Russian Choral Masterworks: Joint Schools’ Choral Society

Wed, 7 March 2018

St Albans School and St Albans High School for Girls Joint Schools’ Choral Society 

Matthew Stiff

Tom Young



Stravinsky: Zvezdoliki
Musorgsky: Prologue from Boris Godunov
Debussy: Nocturnes
Stravinsky: Symphony of Psalms

Join the annual Joint Schools’ Choral Society of St Albans School and St Albans High School For Girls as they tackle a uniquely powerful programme of Russian and French works from the Nineteenth and Twentieth Centuries.
Stravinsky dedicated his brief Cantata Zvevdoliki (“The King of the Stars”, 1912) to Debussy who described it as “extraordinary”, but who rightly predicted the work would struggle to find performances on purely practical grounds. Scored for vast orchestra and lower voices, the piece is a visionary setting of a fantastical text by Russian poet Konstantin Balmont.

A composer who greatly influenced both Debussy and Stravinsky, Modest Musorgsky’s only completed opera Boris Godunov(1869-72) contains some of the great Russian choral writing of the mid-Nineteenth Century. The opera tells the epic, Nationalist tale of the titular Boris, one of Russia’s most famous and flawed Tsars who ruled at the turn of the Seventeenth Century. The rarely-performed complete Prologue depicts first the baying crowd, desperate for a new leader; then, in the most famous scene from the opera, Boris’ Coronation, complete with peals of bells and hymns of praise to the Russian motherland.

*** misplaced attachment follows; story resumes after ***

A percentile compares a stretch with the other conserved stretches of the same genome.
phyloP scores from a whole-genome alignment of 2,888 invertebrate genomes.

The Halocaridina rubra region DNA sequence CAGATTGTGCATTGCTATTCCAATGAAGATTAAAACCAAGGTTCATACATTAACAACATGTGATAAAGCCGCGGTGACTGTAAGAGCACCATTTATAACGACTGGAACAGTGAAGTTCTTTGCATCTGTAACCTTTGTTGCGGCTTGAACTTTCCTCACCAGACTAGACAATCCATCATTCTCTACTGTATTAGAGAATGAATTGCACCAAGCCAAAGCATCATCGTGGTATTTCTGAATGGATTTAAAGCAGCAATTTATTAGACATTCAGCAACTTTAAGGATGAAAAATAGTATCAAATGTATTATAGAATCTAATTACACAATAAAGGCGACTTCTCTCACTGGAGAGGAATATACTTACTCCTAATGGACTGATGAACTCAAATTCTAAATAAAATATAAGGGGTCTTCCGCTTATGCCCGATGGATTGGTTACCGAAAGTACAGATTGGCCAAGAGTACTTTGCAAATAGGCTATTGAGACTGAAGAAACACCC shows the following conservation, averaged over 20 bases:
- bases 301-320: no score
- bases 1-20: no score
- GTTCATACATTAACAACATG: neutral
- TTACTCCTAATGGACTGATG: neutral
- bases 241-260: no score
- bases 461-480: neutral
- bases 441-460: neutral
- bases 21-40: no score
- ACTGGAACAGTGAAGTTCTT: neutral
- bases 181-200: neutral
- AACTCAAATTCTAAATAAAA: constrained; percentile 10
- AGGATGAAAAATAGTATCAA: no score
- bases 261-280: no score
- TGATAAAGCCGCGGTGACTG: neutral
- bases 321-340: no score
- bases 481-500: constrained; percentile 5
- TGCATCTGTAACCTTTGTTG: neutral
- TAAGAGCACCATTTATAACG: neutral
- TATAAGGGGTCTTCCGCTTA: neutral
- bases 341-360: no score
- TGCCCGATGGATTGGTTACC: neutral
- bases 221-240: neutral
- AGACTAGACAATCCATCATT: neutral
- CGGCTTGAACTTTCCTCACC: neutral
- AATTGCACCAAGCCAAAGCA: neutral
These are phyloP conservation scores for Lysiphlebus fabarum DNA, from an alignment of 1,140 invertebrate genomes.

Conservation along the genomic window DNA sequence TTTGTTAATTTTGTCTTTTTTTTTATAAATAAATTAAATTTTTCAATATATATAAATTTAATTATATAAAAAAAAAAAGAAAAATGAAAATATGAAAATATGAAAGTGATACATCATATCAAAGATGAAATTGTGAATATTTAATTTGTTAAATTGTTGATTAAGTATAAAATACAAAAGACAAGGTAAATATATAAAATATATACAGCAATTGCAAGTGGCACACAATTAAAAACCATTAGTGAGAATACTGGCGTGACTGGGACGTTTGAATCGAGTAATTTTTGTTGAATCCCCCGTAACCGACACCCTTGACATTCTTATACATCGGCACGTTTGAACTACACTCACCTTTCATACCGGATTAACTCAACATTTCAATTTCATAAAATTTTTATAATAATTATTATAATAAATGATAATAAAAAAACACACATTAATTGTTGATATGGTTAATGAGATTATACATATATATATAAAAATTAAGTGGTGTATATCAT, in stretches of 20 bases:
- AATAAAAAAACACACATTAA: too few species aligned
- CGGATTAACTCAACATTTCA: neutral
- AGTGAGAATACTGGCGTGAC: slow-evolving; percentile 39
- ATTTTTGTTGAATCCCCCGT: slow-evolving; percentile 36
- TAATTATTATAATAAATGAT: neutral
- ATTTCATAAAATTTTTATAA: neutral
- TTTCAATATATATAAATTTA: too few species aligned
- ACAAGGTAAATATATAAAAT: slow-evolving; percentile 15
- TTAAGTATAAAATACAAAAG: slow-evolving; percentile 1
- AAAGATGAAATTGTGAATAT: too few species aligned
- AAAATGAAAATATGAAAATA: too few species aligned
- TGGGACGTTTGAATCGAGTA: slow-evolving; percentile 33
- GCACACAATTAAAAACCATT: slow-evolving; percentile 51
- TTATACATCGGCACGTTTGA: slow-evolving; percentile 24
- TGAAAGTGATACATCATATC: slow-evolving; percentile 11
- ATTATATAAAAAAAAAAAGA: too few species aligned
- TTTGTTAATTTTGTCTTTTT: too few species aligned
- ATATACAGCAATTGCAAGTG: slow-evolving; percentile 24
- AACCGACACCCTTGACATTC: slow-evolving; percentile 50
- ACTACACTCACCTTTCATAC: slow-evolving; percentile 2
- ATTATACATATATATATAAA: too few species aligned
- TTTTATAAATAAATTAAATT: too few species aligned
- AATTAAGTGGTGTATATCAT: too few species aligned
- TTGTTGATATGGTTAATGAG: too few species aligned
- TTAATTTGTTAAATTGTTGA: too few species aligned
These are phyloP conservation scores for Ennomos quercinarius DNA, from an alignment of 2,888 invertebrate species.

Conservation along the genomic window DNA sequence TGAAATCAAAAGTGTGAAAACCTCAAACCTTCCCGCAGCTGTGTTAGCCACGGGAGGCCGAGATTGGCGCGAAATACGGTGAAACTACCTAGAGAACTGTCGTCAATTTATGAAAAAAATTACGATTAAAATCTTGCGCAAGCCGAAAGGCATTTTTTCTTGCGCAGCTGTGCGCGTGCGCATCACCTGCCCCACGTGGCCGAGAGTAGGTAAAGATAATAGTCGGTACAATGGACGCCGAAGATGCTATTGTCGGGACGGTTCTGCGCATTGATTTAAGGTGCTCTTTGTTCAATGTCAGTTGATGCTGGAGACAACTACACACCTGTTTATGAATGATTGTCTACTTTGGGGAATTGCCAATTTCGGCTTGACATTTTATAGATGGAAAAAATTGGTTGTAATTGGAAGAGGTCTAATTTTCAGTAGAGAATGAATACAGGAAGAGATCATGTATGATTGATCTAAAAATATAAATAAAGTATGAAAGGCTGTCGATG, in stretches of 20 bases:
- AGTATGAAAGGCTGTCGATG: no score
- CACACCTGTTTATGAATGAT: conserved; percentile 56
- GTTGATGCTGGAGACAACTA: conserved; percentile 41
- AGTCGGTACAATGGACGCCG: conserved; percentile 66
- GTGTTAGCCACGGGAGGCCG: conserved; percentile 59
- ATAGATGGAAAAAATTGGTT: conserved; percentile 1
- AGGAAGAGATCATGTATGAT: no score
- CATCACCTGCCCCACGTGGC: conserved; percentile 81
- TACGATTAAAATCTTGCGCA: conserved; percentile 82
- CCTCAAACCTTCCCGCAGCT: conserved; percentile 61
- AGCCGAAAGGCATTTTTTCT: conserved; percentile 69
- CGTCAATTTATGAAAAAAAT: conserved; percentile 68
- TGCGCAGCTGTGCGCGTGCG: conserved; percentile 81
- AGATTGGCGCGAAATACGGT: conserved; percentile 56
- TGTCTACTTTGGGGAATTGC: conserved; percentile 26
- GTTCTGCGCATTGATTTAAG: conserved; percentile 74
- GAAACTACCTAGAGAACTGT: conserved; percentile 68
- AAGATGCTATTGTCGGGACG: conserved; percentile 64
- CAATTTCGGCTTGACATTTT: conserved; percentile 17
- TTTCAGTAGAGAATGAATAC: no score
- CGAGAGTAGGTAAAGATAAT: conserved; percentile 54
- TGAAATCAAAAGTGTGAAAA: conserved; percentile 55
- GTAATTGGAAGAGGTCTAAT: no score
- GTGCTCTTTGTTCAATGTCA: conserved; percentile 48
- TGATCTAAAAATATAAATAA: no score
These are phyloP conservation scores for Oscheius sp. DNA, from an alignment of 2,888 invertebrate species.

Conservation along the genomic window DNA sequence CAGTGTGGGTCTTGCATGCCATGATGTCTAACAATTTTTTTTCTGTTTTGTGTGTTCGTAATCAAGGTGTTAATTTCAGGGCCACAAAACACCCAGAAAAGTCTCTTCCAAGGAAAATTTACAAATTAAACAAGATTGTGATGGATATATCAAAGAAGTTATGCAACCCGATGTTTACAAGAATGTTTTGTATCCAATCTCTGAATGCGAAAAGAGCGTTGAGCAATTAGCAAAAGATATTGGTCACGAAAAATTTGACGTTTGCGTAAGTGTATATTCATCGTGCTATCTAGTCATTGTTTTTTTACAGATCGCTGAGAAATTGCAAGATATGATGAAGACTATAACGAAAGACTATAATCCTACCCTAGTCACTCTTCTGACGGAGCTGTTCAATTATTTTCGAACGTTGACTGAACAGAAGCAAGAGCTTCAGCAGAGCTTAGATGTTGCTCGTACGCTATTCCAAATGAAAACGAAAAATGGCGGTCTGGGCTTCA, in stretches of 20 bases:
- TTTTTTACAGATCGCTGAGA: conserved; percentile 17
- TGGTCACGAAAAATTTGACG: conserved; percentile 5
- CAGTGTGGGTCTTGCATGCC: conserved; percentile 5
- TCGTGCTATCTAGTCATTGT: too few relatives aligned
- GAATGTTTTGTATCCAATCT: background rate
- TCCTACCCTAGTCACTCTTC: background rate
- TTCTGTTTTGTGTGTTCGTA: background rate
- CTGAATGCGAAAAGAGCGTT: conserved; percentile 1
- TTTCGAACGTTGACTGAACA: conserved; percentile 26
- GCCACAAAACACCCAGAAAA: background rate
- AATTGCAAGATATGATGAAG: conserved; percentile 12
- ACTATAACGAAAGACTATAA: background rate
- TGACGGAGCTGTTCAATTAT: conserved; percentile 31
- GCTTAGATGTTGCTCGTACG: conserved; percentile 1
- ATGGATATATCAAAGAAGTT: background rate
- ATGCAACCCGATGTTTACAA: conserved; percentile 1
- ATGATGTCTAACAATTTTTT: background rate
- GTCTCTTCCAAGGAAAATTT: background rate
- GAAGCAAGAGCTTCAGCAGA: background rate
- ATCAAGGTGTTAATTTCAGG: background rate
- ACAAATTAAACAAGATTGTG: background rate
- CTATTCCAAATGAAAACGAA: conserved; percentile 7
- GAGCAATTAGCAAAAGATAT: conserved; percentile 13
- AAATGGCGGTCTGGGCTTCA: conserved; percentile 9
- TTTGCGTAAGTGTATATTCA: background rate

Positioned somewhere between Mussorgsky’s Romantic Nationalism and Stravinsky’s Modernism, Debussy’s Nocturnes (1899) explore three highly contrasting images with typical subtlety and wit. Beginning with a bleak study of passing clouds (Nuages), the work passes through a vivid, brilliant depiction of a day of festivities (Fêtes) before finishing with the ravishing Sirènes, in which the orchestra is joined by a wordless chorus of upper voices.

Stravinsky’s Symphony of Psalms (1930) remains one of the most popular works of his neo-classical period. A monumental yet reflective setting of three Psalms in Latin translation, the work is a typically pithy combination of driving ostinato, brilliant textures and powerful Chorales.



£15 - Centre front with full view                                                      
£12 - Centre middle with full view or slight restricted view
£10 - Centre back with full view or restricted view
£8 - No view
Children (under 18) -  Price bands reduced to £12, £9, £7 and £5 respectively.
Limited Wheelchair spaces with Carer going free.  

Wheelchair spaces and carer discounts can only be booked through the Box Office. Please call 01727 890290 or visit the Cathedral.

Entry by the Cedar Tree Door, Sumpter Yard. Doors open 7.00pm. Performance starts 7.30pm and ends approximately 10 pm. 

Tickets will go on sale Tuesday 19 December 

By booking your ticket online you are agreeing to the Cathedral Box Office Terms and Conditions

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